How to be a Policy Expert

I’m a Policy Expert!


YOU TOO can be a Policy Expert if you follow these simple steps!

Step 0: DON’T follow what other Policy Experts do.
Most self-proclaimed Policy Experts write up policies, they don’t change things so that policy happens. They also write up strategies, plans and protocols. Don’t worry, these don’t change things either.
Ask a person with “policy” in their job title what their theory of change is, how they think people change their behaviour. Listen to their response. Think of how this relates to what science says about human psychology and learning. Then airily dismiss it with a wave of your hand. Flounce, if needed. Whatever.
KEY LESSON: Stay one step ahead of the False Policy Expert by knowing the difference between writing about things you’d like to change and actually changing things.

You may now start the real steps, starting with, of all things, Step 1.


Step 1: Learn how to tell if a Policy exists.
Look around you at what people are doing and saying. That’s the policy. Don’t look for a document, nobody cares about what’s written in a document and only losers will refer to them.
Written policies spend half their pages justifying why they exist. They link to other policies, state how they’re contributing towards delivering key themes etc. As if they could wish themselves into existence. They can’t. Wishing is not the same as actually existing. The tea mug I’m drinking out of right now never wished for anything in it’s life and yet there it is, full of tea. If it were anything like the “policies” I’ve come across it would be linked and themed to other cups, mugs and saucers and my lap would be soaked through with tea.
KEY LESSON: Find out what’s there, not what you’d like to be there.


Step 2: Learn that writing a Policy/plan/strategy is a pointless waste of time
The way people behave is governed by the system they are in, they look to see how people around them act, what they consider relevant and important. Then they copy them.

They don’t read a policy/plan/strategy then decide, “hey, I’m going to be a forward thinking blue-sky thinker, because those 14 pieces of stapled paper tell me it would support an organisational development theme!”.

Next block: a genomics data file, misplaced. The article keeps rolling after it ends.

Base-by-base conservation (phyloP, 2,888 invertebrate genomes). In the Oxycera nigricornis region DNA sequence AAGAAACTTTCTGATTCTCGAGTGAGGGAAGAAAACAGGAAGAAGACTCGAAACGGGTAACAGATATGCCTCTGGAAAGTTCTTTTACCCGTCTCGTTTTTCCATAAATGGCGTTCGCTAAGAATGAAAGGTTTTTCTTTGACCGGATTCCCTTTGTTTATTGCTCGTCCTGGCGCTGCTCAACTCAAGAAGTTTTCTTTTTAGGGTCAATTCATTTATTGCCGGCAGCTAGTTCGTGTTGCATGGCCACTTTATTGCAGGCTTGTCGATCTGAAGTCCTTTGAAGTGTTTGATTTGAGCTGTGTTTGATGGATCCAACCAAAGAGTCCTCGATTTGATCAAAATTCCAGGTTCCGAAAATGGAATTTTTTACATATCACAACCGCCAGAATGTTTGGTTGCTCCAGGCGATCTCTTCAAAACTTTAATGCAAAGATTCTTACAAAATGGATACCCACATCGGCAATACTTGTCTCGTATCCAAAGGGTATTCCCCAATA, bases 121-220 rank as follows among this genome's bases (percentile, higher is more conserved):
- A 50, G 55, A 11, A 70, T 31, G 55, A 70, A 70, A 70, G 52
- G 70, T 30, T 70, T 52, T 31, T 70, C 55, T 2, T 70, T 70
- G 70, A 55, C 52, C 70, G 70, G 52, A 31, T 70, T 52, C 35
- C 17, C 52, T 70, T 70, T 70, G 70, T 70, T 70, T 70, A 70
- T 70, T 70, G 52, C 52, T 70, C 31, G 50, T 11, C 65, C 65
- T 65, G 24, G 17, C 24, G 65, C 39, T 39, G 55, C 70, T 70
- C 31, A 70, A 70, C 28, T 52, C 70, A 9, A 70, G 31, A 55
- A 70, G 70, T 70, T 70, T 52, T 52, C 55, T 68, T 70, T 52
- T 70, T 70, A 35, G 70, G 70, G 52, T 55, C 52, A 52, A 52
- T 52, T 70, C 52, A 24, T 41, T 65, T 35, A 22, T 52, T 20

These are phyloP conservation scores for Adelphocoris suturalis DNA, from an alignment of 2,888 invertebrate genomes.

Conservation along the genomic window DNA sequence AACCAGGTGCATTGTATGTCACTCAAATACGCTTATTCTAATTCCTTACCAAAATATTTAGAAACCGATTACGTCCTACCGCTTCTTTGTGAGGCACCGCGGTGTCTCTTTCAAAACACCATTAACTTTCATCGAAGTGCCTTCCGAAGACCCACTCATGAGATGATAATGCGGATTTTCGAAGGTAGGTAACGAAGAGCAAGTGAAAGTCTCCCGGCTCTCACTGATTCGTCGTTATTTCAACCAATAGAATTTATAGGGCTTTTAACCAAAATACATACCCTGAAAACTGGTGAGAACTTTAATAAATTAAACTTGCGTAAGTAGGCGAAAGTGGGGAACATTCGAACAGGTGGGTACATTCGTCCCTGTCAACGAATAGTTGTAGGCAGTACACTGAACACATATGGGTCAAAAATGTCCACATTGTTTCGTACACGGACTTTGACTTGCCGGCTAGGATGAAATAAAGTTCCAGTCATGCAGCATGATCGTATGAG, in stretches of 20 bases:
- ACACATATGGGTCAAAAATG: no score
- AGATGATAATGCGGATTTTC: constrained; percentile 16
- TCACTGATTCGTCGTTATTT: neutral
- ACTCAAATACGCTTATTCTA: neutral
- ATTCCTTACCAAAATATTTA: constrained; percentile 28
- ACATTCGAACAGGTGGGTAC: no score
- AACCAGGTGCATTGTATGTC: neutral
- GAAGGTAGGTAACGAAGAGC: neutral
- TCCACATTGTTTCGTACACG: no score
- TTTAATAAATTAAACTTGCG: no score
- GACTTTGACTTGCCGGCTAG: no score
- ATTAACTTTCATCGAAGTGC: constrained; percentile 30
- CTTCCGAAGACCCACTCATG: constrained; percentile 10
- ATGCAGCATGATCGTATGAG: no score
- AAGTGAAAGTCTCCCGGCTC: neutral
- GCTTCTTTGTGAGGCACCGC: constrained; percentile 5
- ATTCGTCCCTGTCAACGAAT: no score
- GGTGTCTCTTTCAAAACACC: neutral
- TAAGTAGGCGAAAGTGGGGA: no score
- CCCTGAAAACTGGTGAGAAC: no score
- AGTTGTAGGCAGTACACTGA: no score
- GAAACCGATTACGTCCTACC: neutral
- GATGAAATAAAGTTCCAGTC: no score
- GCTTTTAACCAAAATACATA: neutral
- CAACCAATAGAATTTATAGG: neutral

No, they don’t.
If you start off by writing a Policy/plan/strategy, you’re engaging with paper, not people. This is starting all wrong, you’ll continue to engage with paper as the problem you’ll then face will be about getting the right combination of words on your paper so that will be “approved”. Getting your paper approved, signed off or whatever the phrase is in your organization, that then becomes your purpose, not actually changing things. The right words in the right order is the aim of a poet, a laudable occupation but not to be confused with improving a pest control service or helping people get back on their feet and on with their lives after having a stroke.
KEY LESSON: Do not invest any time in things that aren’t real.


Step 3: Give up on your dreams
Yes, I said that. You have no idea what can actually happen. Change will happen, or not, but given change is emergent it isn’t a thing you can write down in advance as it will be something you couldn’t have engineered. Change is best written afterwards, then it will be completely accurate.

You’ll not know what “success looks like” until it’s staring you in the face, so don’t start trying to imagine it as a swarthy Mediterranean when it could turn out to be an icy Finn. Or a small ash-tray, a grey bowler hat or even a thin brown ferret. You’ve no idea.
KEY LESSON: What works will turn out to be what works, not what you’ve decided months in advance in a piece of paper with words in them (see Step 2)


Step 4: Start off with reality. That’s where you are and where you’ll end up.
It’s best to avoid flights of fancy, as described in Step 3. Stay fully engaged with reality, the work. Do not be confused or misled by opinion. What a senior manager wants is opinion, that is not reality. Work will tell you what is required. Waiting round for a steer from someone paid more than you is what lickspittles and spongers do.
All the real answers are in the work. That’s where you go, and where you stay.
KEY LESSON: Go to the work, and stay there.

Step 5: Don’t listen to bollocks.